FYI... Renewable energy sources behind 30% of the world's electricity in 2023

It ain't all sunshine and windmills – and guess who's in the lead? China

Thirty percent of the world's electricity in 2023 was generated by renewable energy sources, according to a think tank.

The data comes from the Global Electricity Review 2024 report [PDF] authored by Ember Climate. While the 165-page document covers lots of topics, the headliner was the share of global electricity created by renewables, which for the first time ever was just above 30 percent last year.

Hitting that percentage mark was thanks to continued expansion in wind and solar energy, which represented 13.4 percent of energy generated in 2023, up from 11.9 percent in 2022. The EU, US, and Brazil accounted for much of the boost in wind and solar, but China was by far the leader, having created 60 percent and 51 percent of new sources of wind and solar respectively.

Although a new milestone has been reached for the renewable energy sector, the figures apparently fell short of expectations. Growth in wind energy declined for the second year in a row; 2021 saw wind energy increase by roughly 250 TWh while 2023 clocked in a relatively small 206 TWh boost. The combined energy rise from wind and solar at 513 TWh was just slightly lower than the 517 TWh gain seen in 2022.

In the case of solar energy, though, there are some caveats. China saw less sunlight in 2023, which limited the impact of its new solar panels, and some countries underreported their expansion of solar energy. The report says these are temporary factors, and had they not occurred, the actual increase for solar could have been around 387 TWh instead of 307.

Additionally, hydro power fell to a five-year low, dropping its share of global energy to just 14.3 percent and offsetting some of the gains made by wind and solar. Although new dams were brought online in 2023, droughts continue to make hydro energy collection much less efficient. Mexico was hit especially hard, seeing 42 percent of its hydroelectric power drop.

Wind, solar, hydro, other renewables, and nuclear together now make up 39.4 percent of the world's electricity supply. It might not be too much longer until most energy in the world is generated by low-carbon sources.

Renewable energy can't meet all of new demand

The Ember report also points out that while renewable and other clean energy sources made substantial gains in 2023, it wasn't quite enough to satisfy demand, which stood at an additional 627 TWh. The lower-than-expected growth in wind and solar, the decline in hydroelectric power, and the small gain in other sources like bioenergy meant a 135 TWh increase in fossil fuels was necessary to meet demand.

This was despite the fact that the relative increase in power demand in 2023 was just 2.2 percent, a little lower than the 2.5 percent average seen from 2012 to 2022.

The vast majority of increased demand came from China, at 606 TWh, well ahead of India at 99 TWh. Meanwhile, power demand in the US, EU, Asia-Pacific, and Africa fell somewhat. Of course, China also built lots of wind and solar infrastructure to meet its own demand.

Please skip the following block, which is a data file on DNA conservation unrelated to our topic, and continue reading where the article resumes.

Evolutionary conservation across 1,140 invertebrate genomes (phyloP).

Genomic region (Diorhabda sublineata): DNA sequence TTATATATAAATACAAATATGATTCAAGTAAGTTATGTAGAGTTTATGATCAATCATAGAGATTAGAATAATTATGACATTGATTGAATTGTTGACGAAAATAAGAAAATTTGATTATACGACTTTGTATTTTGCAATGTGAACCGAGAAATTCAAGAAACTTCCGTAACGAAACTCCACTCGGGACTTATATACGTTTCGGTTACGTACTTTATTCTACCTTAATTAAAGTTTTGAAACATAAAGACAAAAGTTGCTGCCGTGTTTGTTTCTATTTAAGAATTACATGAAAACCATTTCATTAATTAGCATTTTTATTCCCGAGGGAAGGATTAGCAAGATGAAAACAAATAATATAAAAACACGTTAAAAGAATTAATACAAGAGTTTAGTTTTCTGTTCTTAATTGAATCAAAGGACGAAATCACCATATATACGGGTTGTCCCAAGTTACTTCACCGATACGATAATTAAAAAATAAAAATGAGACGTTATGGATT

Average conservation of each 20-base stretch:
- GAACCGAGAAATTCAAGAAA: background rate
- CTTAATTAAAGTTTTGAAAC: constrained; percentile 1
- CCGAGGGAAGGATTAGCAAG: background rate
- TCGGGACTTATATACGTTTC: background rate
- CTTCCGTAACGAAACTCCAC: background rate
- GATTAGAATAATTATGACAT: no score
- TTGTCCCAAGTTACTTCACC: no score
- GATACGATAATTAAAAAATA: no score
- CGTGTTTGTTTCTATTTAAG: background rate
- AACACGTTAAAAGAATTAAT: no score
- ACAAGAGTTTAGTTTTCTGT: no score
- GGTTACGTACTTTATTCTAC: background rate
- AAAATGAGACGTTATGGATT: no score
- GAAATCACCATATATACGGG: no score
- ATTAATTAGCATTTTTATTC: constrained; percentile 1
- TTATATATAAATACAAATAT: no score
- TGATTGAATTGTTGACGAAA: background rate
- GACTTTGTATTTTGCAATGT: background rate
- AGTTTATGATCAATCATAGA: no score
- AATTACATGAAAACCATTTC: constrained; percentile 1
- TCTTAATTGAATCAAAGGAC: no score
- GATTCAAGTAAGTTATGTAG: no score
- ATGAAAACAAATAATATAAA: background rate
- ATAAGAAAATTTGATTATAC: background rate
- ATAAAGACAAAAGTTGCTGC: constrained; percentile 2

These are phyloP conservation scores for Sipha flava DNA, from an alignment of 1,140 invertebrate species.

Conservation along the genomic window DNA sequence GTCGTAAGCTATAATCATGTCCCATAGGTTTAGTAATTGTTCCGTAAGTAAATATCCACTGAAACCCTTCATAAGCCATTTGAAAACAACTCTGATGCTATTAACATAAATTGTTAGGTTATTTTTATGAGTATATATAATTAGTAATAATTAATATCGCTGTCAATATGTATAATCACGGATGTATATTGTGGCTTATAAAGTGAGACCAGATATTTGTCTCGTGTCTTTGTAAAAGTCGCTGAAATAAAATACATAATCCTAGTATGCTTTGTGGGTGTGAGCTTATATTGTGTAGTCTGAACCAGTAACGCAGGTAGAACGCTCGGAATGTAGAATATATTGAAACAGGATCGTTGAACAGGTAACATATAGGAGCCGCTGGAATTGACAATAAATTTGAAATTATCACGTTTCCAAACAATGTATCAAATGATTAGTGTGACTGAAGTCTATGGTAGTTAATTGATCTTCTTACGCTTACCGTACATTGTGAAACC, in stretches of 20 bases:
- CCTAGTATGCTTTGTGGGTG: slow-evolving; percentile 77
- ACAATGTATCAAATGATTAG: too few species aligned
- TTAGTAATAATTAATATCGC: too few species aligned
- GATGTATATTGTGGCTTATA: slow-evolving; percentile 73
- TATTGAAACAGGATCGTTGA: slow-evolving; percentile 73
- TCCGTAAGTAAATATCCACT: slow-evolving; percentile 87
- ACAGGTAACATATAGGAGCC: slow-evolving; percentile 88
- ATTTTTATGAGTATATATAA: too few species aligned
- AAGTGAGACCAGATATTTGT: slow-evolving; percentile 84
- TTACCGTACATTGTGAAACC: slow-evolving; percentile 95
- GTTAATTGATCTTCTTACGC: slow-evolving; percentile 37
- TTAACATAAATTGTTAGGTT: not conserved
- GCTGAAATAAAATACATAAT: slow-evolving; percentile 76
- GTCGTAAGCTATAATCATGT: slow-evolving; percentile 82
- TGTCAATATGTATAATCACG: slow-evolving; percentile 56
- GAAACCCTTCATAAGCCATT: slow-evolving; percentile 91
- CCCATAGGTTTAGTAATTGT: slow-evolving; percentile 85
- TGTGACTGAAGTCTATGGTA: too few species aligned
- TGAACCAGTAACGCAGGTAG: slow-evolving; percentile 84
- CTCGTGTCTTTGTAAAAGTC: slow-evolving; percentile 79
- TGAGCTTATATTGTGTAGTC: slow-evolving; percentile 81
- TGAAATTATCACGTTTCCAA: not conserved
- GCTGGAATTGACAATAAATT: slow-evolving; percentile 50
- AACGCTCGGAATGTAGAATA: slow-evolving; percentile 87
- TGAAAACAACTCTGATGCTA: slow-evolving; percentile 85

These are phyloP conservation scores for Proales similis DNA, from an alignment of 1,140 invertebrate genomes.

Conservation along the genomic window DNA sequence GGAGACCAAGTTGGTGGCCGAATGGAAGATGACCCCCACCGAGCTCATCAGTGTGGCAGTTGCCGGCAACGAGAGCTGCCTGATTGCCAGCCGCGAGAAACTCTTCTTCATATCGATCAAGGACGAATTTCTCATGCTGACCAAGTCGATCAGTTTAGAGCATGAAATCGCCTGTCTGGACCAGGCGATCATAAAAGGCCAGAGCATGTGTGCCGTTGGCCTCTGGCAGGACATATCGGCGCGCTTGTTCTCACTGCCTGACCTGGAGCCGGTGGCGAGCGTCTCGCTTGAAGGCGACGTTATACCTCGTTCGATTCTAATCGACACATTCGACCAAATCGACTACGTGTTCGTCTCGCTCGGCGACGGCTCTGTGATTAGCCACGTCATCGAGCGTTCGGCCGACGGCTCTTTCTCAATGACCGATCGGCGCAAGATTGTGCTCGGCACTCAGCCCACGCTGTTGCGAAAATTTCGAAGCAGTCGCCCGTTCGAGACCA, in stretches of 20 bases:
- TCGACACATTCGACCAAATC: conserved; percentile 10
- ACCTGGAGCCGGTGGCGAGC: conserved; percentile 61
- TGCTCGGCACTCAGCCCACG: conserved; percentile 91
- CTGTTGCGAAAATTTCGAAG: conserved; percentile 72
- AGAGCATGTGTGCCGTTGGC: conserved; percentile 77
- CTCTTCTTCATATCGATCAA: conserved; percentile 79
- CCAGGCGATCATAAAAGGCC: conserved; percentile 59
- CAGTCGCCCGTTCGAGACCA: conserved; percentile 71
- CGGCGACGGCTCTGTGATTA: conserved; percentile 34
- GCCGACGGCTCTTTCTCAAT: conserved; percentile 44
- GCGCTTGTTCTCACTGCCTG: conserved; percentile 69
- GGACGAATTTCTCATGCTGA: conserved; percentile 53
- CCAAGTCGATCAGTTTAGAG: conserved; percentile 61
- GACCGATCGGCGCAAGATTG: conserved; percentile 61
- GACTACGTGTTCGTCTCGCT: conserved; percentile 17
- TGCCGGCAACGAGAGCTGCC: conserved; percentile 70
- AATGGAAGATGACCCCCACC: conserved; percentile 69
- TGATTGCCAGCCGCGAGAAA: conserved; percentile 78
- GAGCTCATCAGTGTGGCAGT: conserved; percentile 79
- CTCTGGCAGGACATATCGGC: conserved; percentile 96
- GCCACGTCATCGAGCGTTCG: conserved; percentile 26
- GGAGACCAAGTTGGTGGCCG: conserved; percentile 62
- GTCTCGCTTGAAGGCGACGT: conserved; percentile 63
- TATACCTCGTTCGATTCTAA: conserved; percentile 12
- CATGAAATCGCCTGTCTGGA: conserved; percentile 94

2023 may have seen a drop in global carbon emissions if wind and solar had met expectations, if there hadn't been droughts, or if demand was lower. A small increase in coal and natural gas usage resulted in 1 percent higher emissions in 2023. However, both fossil fuels saw their relative usage decline slightly as clean energy grew much more, and 2023 did see a 1.2 percent decline in the carbon intensity of power generation.

The beginning of lower carbon emissions

Ember predicts 2023 was the high watermark for the fossil fuel industry, and that from here on out emissions will fall, assuming that wind and solar continue on their current trajectory. The report predicts for 2024 that solar energy will rise to 600 TWh, wind 289 TWh, hydro 332 TWh, and nuclear and others a combined 80 TWh. This would be far more than the projected 968 TWh of demand for the year, leading to a fall in fossil fuel energy generation.

The prediction is optimistic, something the report acknowledges. If droughts persist and demand is even higher than Ember forecasts, both of which it says are a possibility, then a decline in fossil fuel energy could turn into another slight increase. AI datacenters could certainly throw off predictions, if the warnings about power usage prove to be true.

In the longer term, Ember forecasts that tripling renewable energy by 2030 would nearly cut emissions in half. This would add 14,000 TWh to the global power supply, more than meeting the predicted 9,000 TWh of demand. Combined with additional power from nuclear and cutting-edge hydrogen power generation, fossil fuel power could drop by 37 percent, most of which would be coal, thus dropping emissions by 45 percent.

A doubling of renewable energy might be more realistic, however, as the report notes: "Ember's research shows that government plans to 2030 already align with a doubling of global renewable capacity." These plans would need to be updated for tripling renewables by 2030 to be a possibility.

Longer-term plans like US cities transitioning to green power by 2050 are already on the rocks, so it's not guaranteed by any means that Ember's hypothetical 2030 will become reality. ®

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